What the Andar Uprising Is and Is Not

by Sekundar on 10/6/2012

I would’ve liked to get to this sooner, but the fantastic, first-of-hopefully-many Registan conference was occupying my time. During the conference, the Wall Street Journal published an opinion piece by the Kagans on the Andar “Uprising” (which I think could be more correctly termed “the Andar-settling-of-scores-by-and-large-unrelated-to-ISAF-or-the-Karzai-government”) as an indicator of success. Despite returning to focus on Iraq for a while (I had no idea that the ultimate failure of the American attempt to create a beacon-of-democratic-freedom, Mayberry-on-the-Tigris was Obama’s) the Kagans have stepped back into the Afghanistan-policy arena, blathering about winning, the path to victory, and plucky Afghans willing to take on the Taliban if only the 90,000 U.S. soldiers, together with their ISAF partners, would stick around longer than the politicians (and, let’s be honest, most of their voters) will let them. This is sadly similar to what they said over a year ago. And two years ago. And so on…

The Andar Awakening (and it has been called that at ISAF behind closed doors) is not an awakening, or an uprising against the strict interpretations of Islam promoted by the Taliban. It was former HiG personnel, and assorted others, pushing back against other local powerbrokers, who identified with the Taliban. Similar outbreaks of violence take place across Afghanistan on a regular basis; it’s the continuation of local politics by other means. It also hasn’t bloomed into a regional/national movement since, oh, the mid-90′s. Two things that can be drawn from the incidents in Ghazni are that 1) GIRoA/ISAF did not control the area if the Taliban was described as in charge, which can probably be said for most of Pashtun Afghanistan, and 2) If, in fact, the violence was directed at the Taliban and not certain unwanted individuals who were Taliban, it indicates anecdotally that rural Pashtuns there are not interested in any non-local governance, be it from Kabul or Quetta. That means that the violence in Andar is not good for GIRoA/ISAF either.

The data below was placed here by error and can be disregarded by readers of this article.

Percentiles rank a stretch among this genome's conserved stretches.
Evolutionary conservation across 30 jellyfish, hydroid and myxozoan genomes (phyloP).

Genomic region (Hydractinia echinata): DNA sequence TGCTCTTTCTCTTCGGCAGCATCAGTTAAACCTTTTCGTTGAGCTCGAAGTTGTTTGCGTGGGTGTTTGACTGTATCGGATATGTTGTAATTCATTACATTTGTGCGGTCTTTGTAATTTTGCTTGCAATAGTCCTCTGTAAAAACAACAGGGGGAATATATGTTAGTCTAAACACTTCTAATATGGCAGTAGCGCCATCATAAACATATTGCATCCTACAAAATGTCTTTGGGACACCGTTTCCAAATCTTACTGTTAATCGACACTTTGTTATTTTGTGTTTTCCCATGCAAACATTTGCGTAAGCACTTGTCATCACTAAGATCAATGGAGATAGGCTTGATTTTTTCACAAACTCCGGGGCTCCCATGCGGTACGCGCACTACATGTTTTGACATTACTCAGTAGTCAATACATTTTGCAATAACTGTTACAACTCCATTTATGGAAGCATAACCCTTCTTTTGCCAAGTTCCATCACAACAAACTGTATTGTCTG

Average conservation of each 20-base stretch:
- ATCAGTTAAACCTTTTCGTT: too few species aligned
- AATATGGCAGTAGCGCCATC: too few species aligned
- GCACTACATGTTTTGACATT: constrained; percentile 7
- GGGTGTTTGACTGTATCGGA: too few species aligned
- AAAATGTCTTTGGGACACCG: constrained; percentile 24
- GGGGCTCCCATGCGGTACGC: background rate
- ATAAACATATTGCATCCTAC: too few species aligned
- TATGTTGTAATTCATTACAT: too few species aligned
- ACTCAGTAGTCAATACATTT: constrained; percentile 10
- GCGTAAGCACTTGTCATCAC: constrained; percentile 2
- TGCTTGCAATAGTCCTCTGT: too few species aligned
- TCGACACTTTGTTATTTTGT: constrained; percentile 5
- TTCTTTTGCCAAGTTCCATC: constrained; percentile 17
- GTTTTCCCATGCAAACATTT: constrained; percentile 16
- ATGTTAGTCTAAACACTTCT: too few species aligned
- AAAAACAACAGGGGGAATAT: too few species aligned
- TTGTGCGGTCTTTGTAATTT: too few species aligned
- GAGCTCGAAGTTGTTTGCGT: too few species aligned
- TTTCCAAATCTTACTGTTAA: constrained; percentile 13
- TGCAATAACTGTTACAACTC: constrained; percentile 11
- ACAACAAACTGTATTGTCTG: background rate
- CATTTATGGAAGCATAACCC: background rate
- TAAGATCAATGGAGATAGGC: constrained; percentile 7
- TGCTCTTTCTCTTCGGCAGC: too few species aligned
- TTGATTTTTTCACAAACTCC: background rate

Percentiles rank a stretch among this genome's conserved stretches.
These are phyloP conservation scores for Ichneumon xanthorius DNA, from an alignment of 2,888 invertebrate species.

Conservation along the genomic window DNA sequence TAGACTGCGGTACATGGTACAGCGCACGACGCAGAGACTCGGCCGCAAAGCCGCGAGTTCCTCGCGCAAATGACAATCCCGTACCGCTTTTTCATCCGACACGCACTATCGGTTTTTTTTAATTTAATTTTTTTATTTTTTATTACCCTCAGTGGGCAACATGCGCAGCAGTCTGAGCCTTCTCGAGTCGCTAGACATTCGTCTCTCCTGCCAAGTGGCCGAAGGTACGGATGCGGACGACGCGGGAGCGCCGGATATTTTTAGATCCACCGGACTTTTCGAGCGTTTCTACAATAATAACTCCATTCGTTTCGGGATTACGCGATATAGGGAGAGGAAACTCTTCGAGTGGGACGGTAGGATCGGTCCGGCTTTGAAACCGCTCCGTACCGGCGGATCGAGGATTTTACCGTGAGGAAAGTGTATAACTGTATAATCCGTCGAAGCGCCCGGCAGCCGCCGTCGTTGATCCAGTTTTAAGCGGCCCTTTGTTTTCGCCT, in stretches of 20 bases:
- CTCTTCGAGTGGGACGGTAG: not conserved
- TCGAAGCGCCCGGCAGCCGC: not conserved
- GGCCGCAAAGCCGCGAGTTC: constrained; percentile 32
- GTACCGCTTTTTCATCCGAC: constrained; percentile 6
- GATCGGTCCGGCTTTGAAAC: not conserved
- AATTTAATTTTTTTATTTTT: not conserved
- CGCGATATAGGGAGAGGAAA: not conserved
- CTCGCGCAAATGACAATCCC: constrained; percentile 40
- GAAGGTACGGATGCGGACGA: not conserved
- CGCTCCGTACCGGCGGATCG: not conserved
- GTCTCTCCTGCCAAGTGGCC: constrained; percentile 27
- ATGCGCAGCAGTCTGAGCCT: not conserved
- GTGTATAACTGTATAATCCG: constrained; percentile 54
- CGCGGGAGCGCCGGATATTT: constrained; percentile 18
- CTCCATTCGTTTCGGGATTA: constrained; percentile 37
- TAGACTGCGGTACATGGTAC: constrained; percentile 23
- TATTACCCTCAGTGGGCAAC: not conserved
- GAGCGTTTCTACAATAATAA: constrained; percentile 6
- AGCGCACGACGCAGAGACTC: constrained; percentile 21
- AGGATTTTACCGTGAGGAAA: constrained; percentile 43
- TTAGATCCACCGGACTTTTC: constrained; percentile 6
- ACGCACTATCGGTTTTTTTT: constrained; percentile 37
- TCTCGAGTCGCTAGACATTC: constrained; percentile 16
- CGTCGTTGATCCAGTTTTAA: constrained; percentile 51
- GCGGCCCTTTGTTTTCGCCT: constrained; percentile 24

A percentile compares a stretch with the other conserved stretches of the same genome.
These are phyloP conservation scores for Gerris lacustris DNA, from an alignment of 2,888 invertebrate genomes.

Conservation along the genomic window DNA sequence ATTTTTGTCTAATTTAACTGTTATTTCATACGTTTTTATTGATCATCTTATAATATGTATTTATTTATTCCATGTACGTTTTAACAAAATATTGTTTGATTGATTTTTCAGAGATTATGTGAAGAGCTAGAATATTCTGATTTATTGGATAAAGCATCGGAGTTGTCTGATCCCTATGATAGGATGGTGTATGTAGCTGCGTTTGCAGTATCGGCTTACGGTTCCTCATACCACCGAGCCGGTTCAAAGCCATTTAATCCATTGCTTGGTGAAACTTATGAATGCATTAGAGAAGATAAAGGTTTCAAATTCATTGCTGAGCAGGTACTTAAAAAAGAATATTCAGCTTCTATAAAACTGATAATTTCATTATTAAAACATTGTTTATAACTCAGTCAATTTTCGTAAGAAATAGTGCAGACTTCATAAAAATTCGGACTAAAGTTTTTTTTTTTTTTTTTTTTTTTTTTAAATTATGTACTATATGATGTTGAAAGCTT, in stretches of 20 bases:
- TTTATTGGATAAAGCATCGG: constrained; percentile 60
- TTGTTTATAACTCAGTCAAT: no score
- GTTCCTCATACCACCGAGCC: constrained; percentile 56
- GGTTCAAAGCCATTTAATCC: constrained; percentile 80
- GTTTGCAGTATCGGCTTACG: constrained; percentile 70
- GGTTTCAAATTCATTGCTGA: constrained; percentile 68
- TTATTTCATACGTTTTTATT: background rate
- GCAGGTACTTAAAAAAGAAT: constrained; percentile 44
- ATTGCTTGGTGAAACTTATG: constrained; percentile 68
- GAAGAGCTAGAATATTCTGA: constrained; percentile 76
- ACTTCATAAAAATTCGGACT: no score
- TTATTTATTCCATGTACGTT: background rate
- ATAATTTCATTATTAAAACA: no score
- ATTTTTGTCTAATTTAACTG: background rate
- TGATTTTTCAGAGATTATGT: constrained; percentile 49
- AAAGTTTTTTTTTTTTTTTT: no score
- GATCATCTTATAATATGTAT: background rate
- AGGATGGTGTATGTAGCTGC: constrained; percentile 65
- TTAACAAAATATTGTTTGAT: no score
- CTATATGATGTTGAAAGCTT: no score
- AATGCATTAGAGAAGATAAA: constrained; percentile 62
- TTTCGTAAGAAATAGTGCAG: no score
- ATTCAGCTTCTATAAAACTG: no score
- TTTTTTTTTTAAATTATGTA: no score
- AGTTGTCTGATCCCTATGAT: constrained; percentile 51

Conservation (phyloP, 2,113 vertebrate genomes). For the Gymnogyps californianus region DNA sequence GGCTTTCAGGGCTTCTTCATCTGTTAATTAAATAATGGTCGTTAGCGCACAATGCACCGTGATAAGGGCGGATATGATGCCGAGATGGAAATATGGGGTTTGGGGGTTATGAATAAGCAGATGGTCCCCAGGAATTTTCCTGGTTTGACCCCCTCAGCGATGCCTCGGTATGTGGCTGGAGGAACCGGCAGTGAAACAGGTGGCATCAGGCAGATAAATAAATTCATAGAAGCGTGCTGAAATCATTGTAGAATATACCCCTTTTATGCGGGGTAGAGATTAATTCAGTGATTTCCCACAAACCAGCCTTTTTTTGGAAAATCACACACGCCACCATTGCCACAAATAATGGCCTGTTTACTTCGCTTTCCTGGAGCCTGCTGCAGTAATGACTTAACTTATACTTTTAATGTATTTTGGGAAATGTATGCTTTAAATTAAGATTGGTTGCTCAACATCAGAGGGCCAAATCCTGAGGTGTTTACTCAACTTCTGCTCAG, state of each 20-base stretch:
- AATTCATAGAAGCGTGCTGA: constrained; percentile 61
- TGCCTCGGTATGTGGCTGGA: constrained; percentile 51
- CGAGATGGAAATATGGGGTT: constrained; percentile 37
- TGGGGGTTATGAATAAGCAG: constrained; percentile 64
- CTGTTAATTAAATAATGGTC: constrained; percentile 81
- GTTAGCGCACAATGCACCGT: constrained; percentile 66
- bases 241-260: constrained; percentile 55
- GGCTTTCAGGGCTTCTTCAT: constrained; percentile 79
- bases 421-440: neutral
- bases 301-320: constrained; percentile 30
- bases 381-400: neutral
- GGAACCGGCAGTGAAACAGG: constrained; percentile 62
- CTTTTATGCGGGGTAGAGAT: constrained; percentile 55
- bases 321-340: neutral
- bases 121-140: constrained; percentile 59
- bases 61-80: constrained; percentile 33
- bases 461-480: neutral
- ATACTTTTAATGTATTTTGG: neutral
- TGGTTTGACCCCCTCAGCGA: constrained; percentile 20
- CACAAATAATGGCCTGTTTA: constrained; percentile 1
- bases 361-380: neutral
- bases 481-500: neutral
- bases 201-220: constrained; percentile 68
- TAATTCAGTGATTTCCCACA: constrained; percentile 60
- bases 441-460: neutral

Carl Prine, last winter, really not holding back, described the Kagans as “…dynamic duo of DC dipsh***tery … a double-shot of intellectual cancer designed apparently to make anyone who reads their historically-challenged agitprop dumber by the word.”  This most recent editorial of theirs avoided gems like “The outcome of this [Afghanistan] policy would be far worse than Nixon’s decision to accept defeat in Vietnam…” (June 2011), but it’s still poorly reasoned and argued, and based on flimsy, third-hand evidence. Hopefully this piece, like their previous ones, will have no influence.


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– author of 24 posts on Registan.net.

Sekundar works in national security, and has worked and studied in Central and South Asia.

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